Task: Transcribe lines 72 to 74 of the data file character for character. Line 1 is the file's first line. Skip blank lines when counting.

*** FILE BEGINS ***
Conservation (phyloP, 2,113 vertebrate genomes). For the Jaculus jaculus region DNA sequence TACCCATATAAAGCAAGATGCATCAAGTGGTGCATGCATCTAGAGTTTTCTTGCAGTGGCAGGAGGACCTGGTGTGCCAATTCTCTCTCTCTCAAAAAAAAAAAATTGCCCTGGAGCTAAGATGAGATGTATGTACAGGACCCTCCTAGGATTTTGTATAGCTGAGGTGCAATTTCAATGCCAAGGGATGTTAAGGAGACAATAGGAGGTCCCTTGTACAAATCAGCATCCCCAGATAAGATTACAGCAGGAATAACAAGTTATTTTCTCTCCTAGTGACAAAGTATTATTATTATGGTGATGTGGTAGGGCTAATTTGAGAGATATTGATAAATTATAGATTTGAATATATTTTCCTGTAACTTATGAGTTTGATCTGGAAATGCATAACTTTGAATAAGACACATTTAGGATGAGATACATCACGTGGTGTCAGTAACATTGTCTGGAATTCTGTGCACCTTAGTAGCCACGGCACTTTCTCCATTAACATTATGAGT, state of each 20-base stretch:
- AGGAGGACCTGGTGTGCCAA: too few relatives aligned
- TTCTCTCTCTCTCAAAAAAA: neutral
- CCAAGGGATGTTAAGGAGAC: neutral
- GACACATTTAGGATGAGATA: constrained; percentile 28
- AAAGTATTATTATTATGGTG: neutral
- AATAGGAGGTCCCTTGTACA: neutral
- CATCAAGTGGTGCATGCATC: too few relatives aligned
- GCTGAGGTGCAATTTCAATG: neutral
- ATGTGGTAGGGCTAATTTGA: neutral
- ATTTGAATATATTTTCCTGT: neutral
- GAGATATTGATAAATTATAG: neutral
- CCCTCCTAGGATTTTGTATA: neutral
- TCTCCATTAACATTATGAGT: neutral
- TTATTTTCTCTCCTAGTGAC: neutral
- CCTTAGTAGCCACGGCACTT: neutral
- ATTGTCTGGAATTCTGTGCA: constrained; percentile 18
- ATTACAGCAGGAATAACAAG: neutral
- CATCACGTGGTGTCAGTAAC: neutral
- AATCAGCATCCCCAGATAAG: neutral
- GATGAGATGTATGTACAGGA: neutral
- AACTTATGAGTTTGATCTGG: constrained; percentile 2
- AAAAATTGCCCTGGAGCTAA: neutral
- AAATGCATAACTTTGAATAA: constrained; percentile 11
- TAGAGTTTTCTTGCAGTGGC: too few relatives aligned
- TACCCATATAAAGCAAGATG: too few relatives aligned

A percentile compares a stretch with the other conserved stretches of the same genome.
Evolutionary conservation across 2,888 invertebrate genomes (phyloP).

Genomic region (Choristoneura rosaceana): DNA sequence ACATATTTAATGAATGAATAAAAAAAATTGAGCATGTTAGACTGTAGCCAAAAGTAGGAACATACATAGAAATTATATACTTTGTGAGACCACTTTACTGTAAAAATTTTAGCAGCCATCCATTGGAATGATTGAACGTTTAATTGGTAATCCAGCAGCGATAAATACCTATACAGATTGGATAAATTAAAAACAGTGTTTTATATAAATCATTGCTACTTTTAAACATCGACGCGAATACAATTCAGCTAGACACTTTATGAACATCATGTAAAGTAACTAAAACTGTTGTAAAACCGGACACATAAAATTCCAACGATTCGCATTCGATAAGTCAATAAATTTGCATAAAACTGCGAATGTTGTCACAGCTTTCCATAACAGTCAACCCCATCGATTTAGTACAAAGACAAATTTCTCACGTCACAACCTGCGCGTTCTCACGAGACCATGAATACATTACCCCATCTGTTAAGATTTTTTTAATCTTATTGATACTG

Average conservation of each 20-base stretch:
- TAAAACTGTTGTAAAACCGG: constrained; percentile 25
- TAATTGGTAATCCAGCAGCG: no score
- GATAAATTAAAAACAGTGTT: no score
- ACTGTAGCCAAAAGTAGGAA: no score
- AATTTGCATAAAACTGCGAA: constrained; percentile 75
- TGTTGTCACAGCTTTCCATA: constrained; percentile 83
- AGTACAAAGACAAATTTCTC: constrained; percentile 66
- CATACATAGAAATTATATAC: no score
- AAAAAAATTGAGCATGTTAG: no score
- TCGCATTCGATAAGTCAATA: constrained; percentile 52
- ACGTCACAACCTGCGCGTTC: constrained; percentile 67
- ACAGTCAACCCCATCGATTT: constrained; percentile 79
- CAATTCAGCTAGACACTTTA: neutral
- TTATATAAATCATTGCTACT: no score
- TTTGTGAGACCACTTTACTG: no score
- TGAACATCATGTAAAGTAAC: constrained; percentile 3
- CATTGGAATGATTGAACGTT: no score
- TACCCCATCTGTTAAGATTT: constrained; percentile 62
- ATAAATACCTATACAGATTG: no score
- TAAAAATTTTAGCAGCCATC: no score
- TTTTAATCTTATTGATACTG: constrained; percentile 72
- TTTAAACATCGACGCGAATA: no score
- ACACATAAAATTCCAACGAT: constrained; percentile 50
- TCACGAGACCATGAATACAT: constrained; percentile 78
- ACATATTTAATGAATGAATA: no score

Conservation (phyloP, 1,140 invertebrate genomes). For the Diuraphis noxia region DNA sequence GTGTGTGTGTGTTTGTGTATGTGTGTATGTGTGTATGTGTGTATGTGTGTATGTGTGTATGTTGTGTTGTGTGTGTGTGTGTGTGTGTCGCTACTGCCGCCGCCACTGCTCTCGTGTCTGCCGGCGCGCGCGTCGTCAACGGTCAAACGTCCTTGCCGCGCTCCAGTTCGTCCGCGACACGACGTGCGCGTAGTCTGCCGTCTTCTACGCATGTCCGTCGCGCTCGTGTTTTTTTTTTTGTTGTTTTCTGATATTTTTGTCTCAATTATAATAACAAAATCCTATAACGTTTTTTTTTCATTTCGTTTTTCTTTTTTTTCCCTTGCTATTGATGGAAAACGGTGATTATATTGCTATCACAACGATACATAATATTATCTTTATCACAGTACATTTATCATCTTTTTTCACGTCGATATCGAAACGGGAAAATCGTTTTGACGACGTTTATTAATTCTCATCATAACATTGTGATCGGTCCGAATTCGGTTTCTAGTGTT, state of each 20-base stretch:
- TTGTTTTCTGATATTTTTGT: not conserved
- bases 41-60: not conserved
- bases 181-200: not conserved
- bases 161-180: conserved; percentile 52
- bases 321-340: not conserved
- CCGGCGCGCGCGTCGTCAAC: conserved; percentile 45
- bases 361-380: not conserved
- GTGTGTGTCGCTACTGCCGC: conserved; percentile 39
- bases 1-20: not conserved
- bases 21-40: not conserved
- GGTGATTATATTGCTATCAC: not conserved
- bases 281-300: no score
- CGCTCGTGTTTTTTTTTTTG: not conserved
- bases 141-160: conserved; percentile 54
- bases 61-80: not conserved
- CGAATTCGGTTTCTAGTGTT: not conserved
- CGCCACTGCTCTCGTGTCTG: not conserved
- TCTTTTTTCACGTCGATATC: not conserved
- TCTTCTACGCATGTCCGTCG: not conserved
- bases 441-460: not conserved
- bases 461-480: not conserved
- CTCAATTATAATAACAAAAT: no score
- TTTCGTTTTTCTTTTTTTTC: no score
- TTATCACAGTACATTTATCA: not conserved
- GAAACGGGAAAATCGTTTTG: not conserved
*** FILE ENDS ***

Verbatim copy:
- CGAATTCGGTTTCTAGTGTT: not conserved
- CGCCACTGCTCTCGTGTCTG: not conserved
- TCTTTTTTCACGTCGATATC: not conserved